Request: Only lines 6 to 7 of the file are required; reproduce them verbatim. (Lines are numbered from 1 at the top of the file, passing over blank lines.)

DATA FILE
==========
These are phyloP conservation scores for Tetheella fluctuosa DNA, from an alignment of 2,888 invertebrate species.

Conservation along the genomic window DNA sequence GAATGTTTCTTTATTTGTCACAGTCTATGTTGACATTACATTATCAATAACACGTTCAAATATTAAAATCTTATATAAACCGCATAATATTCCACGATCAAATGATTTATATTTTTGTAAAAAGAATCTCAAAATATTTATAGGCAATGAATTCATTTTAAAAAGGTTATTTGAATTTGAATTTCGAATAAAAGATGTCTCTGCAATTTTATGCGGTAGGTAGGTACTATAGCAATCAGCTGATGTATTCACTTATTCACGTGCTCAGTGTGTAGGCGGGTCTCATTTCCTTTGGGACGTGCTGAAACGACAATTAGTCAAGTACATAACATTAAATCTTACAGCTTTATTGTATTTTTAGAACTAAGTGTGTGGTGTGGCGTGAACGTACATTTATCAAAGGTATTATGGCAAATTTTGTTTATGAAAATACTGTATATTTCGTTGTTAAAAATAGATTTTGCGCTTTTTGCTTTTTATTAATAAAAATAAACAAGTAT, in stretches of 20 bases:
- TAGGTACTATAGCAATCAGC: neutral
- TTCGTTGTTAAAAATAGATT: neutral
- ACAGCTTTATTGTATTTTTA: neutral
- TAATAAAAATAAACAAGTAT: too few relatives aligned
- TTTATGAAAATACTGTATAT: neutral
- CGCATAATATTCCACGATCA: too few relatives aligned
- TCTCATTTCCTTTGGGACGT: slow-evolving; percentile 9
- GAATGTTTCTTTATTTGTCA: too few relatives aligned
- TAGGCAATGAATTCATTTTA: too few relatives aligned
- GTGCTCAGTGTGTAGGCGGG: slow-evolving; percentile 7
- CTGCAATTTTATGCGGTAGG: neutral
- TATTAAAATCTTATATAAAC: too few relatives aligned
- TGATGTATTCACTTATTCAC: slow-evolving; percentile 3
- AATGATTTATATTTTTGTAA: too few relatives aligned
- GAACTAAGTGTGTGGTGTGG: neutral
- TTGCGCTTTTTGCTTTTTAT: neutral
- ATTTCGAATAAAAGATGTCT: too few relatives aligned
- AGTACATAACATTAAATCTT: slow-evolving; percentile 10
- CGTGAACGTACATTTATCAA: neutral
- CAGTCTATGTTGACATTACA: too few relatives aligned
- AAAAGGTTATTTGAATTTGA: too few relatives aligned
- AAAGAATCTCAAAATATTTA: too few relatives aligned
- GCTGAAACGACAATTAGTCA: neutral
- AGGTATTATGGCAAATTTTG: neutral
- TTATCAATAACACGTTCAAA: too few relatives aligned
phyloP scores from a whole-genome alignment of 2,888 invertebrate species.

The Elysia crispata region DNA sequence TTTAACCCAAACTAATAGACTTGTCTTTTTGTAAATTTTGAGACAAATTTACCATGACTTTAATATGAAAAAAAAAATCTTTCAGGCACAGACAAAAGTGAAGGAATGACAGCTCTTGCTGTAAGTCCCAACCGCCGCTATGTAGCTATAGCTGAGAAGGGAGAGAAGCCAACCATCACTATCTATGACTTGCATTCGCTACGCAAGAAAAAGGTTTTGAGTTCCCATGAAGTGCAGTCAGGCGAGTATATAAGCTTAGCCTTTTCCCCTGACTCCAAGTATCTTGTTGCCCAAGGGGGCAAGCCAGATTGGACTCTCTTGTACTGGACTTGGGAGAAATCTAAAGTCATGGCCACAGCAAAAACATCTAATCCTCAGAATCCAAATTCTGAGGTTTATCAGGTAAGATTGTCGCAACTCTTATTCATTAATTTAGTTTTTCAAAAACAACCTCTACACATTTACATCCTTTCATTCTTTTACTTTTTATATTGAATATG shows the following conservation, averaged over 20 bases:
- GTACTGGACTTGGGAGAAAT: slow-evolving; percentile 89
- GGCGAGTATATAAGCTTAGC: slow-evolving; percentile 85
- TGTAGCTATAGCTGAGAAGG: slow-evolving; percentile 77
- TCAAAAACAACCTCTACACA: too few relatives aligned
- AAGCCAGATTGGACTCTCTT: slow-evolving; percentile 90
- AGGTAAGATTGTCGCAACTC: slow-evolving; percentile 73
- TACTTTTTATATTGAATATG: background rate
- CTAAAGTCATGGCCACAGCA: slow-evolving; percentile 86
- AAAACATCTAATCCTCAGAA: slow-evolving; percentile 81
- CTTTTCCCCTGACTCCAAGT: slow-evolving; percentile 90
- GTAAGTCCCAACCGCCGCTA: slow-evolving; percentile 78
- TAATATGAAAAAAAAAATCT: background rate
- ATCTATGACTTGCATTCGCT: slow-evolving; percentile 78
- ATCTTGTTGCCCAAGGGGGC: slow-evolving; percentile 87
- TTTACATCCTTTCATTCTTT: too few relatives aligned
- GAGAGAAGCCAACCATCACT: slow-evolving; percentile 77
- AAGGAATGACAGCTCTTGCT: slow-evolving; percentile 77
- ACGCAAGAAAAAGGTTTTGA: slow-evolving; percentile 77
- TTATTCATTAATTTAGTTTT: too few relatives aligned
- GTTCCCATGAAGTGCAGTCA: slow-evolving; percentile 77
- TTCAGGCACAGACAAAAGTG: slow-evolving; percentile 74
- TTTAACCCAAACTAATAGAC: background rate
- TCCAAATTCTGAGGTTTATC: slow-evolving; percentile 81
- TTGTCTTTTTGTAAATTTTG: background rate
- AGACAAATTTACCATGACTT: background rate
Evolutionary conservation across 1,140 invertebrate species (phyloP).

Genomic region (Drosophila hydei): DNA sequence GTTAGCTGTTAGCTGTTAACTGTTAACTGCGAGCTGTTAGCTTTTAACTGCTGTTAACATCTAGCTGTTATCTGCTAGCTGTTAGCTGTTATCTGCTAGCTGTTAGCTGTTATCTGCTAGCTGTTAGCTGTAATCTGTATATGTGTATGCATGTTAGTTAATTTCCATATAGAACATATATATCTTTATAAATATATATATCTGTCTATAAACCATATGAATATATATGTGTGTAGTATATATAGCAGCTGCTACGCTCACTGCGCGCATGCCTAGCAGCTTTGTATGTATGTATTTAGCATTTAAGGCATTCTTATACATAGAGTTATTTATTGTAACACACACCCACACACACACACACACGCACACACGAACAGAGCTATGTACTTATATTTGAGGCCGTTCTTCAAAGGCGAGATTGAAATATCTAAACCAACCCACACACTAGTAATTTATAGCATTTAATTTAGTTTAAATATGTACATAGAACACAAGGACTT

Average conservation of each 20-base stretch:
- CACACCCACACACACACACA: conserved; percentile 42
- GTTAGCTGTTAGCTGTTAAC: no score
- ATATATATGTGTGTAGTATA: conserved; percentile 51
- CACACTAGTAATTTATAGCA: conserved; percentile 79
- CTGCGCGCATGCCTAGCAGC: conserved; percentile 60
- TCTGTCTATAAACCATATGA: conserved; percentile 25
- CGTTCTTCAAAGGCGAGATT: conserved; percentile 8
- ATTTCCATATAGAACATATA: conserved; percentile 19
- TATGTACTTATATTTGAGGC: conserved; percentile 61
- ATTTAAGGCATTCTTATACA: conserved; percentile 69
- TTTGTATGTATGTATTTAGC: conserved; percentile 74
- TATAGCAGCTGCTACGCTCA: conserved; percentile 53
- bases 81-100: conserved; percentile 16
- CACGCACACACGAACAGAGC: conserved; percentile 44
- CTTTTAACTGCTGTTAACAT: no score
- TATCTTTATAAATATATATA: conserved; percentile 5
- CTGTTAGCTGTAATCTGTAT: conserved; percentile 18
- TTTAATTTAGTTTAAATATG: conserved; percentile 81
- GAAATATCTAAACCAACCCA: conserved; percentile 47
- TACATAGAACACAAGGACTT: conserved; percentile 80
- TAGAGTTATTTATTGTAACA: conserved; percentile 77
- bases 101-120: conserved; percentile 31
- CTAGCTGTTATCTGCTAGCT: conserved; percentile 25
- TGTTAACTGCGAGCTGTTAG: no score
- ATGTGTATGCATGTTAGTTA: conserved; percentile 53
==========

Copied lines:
- TAATAAAAATAAACAAGTAT: too few relatives aligned
- TTTATGAAAATACTGTATAT: neutral